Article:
Sources vary as to the recommended cleaning method for bottles and nipples. This is confusing for both parents and health care workers!  Due to this difference of opinion, we recommend boiling all feeding equipment for 5 minutes until your baby is 4 month old. This will ensure you have met the highest standard.

 

How do I sterilize bottles and nipples?

1. Before you begin, wash your hands with soap and warm water.

2. Wash your preparation surface well.

3. Put a large pot of water on the stove to boil.

4. Separate the bottles, nipples, lids, and rings. Wash them in hot soapy water and

rinse them well. A bottle brush may help to clean residue from the bottles. Take care

to ensure the nipple holes are not plugged.

5. When the water is at a rolling boil, completely submerge all the bottles and other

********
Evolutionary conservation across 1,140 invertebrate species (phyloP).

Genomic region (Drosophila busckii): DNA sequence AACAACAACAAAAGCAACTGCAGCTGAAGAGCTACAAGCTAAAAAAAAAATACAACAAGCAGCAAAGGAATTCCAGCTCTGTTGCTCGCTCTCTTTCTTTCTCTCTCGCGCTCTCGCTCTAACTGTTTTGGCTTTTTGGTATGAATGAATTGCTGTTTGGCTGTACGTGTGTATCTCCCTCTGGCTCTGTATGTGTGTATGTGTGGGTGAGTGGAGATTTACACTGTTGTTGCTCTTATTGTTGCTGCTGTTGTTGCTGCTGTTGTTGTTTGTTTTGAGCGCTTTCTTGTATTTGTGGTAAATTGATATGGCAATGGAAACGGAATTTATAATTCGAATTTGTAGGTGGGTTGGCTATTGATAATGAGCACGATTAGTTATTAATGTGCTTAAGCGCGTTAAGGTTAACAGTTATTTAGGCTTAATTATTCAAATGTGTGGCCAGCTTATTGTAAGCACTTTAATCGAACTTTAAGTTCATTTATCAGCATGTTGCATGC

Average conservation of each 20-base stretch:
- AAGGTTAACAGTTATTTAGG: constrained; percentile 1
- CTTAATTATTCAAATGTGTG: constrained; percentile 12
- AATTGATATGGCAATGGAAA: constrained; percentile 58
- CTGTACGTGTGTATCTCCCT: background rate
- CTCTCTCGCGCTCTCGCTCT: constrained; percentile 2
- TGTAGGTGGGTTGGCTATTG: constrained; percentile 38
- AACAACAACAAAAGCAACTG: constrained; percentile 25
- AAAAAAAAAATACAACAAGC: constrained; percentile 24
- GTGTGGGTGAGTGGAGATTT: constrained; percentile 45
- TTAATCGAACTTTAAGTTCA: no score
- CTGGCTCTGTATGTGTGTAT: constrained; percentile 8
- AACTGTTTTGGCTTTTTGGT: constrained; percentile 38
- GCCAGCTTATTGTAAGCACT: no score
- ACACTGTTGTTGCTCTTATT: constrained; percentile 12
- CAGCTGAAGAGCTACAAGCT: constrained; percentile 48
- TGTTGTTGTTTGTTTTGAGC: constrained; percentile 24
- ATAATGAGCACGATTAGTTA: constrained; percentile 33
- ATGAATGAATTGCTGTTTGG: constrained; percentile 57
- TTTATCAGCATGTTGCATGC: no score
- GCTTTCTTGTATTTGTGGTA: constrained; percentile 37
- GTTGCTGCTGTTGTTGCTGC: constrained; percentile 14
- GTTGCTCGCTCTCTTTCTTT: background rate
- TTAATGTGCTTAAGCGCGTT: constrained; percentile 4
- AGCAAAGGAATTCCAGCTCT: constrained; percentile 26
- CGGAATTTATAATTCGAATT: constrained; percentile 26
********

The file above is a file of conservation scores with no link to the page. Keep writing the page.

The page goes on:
feeding equipment in the water.

6. Boil for 5 minutes.

7. When the water is cool, remove the items with the clean tongs and place them on a rack or clean towel to dry.

8. Once they are dry, and store them in a clean, covered area until use.

 

How long will expressed breast milk last in the fridge?

 

Freshly expressed breast milk can be stored in a refrigerator for up to 4-8 days (4 degrees C / 39 degrees F). Milk that has been previously frozen may be kept in the refrigerator for 24 hours.

See this post for more information about storage of expressed breast milk.

 

How do I warm the bottle?

Simply place the bottle of breast milk in a container of warm water. Be sure to keep the nipple out of the water.

Never use a microwave to heat a bottle as it can create hot spots that can burn your baby’s mouth.

 

What if my baby doesn’t finish the bottle? Do I need to throw out the remaining milk?

When a baby feeds from a bottle, bacteria from baby’s mouth can enter the milk. Breast milk contains cells that hamper the growth of bacteria. There are no conclusive recommendations for when to discard an unfinished bottle of breast milk, however based on related evidence, 1-2 hours seems reasonable.

Kellymom.com has an in depth post about this issue.